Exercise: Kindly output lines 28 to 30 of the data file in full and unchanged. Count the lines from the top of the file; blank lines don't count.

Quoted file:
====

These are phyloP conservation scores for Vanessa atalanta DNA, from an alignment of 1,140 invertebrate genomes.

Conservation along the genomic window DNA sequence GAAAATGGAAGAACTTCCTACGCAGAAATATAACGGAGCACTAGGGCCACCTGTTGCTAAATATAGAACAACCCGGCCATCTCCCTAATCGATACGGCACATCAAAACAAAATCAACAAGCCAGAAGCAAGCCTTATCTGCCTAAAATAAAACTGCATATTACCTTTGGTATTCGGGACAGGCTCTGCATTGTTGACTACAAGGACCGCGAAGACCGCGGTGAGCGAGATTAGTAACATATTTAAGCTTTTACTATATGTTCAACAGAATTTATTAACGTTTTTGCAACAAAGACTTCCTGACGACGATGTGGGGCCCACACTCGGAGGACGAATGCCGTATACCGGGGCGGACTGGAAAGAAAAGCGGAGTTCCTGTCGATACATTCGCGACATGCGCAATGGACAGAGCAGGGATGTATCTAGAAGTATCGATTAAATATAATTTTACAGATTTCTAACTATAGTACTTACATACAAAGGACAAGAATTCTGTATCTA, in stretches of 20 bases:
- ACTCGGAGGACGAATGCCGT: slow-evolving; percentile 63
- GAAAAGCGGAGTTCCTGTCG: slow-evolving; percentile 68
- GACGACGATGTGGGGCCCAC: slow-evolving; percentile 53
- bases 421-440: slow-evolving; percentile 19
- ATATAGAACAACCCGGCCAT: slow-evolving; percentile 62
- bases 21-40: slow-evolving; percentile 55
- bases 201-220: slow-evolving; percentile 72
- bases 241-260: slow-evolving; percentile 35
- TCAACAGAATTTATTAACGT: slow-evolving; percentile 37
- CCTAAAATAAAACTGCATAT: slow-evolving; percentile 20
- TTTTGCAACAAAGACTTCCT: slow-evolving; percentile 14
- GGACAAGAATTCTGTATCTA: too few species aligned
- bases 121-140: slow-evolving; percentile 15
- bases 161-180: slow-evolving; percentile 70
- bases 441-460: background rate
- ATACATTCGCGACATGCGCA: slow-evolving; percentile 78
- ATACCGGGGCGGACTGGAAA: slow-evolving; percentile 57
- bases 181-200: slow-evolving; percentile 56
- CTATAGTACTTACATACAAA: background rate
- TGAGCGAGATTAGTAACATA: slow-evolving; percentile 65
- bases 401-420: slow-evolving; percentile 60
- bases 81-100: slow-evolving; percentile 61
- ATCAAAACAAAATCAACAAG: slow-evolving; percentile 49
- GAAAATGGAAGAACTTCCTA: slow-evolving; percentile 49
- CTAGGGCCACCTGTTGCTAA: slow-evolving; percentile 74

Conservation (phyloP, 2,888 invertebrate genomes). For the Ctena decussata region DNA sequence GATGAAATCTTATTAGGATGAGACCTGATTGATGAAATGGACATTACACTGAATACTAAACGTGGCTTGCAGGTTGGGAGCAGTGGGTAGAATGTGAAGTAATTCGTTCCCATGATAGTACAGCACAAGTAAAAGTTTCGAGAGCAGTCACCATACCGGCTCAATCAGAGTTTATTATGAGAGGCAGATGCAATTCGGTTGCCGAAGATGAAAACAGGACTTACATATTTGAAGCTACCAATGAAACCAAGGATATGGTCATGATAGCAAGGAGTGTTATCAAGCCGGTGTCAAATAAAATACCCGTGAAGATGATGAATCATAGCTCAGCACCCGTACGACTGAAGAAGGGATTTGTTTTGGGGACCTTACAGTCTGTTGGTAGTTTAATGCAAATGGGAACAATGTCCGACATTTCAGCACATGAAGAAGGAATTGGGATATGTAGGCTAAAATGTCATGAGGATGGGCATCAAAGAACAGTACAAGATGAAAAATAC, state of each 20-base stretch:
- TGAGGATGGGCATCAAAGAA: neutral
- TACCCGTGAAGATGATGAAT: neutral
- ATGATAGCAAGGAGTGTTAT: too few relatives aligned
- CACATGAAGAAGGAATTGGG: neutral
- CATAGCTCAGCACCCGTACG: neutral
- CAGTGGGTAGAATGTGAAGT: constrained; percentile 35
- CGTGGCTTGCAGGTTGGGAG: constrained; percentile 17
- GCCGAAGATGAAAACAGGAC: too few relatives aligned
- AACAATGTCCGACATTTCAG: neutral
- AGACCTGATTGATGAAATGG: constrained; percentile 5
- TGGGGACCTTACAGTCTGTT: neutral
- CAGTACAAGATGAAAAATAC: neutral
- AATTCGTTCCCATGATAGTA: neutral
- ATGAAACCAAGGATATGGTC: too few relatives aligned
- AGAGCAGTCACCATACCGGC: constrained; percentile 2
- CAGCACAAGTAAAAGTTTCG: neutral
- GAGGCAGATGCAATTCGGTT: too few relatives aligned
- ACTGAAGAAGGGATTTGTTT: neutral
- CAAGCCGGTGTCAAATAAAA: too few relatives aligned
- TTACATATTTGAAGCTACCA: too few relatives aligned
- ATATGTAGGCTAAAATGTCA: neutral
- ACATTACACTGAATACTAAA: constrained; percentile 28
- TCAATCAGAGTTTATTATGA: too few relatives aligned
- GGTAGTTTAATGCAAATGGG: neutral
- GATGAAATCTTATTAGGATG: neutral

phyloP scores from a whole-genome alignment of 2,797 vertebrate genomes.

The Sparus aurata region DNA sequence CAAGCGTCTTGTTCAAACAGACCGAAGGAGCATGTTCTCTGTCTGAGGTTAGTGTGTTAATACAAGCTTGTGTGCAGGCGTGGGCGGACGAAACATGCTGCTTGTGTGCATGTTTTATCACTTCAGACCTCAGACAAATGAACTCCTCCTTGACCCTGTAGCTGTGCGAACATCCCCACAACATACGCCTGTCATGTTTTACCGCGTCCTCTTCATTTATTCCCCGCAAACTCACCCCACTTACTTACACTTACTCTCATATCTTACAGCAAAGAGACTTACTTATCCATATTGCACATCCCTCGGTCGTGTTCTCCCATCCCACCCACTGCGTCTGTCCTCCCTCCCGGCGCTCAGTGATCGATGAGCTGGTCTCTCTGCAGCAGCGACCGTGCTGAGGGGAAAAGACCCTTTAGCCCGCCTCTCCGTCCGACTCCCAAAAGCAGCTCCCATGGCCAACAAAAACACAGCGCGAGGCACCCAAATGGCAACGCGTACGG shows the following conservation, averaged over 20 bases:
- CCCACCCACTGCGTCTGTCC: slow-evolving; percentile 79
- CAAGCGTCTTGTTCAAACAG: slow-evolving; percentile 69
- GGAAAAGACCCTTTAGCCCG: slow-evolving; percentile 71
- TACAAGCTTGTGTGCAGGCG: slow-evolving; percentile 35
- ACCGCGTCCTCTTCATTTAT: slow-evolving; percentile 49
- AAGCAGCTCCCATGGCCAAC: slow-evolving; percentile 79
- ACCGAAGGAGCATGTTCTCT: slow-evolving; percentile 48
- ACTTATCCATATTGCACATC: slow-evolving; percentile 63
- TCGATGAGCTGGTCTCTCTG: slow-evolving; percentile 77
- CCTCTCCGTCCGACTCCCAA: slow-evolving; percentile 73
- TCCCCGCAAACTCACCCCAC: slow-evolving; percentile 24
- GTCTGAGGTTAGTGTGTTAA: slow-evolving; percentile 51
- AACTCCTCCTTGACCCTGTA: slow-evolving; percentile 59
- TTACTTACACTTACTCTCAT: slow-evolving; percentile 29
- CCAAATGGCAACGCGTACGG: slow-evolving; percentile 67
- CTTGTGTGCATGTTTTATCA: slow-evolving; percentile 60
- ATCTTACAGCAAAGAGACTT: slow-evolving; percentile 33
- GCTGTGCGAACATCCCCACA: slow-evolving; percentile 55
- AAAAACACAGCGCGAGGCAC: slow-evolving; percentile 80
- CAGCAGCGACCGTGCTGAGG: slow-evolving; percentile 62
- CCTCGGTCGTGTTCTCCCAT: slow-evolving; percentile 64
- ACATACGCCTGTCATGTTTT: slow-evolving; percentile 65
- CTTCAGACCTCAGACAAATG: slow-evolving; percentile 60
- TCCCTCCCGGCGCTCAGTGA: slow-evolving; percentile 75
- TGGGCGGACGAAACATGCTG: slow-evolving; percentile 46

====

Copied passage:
Conservation (phyloP, 2,888 invertebrate genomes). For the Ctena decussata region DNA sequence GATGAAATCTTATTAGGATGAGACCTGATTGATGAAATGGACATTACACTGAATACTAAACGTGGCTTGCAGGTTGGGAGCAGTGGGTAGAATGTGAAGTAATTCGTTCCCATGATAGTACAGCACAAGTAAAAGTTTCGAGAGCAGTCACCATACCGGCTCAATCAGAGTTTATTATGAGAGGCAGATGCAATTCGGTTGCCGAAGATGAAAACAGGACTTACATATTTGAAGCTACCAATGAAACCAAGGATATGGTCATGATAGCAAGGAGTGTTATCAAGCCGGTGTCAAATAAAATACCCGTGAAGATGATGAATCATAGCTCAGCACCCGTACGACTGAAGAAGGGATTTGTTTTGGGGACCTTACAGTCTGTTGGTAGTTTAATGCAAATGGGAACAATGTCCGACATTTCAGCACATGAAGAAGGAATTGGGATATGTAGGCTAAAATGTCATGAGGATGGGCATCAAAGAACAGTACAAGATGAAAAATAC, state of each 20-base stretch:
- TGAGGATGGGCATCAAAGAA: neutral
- TACCCGTGAAGATGATGAAT: neutral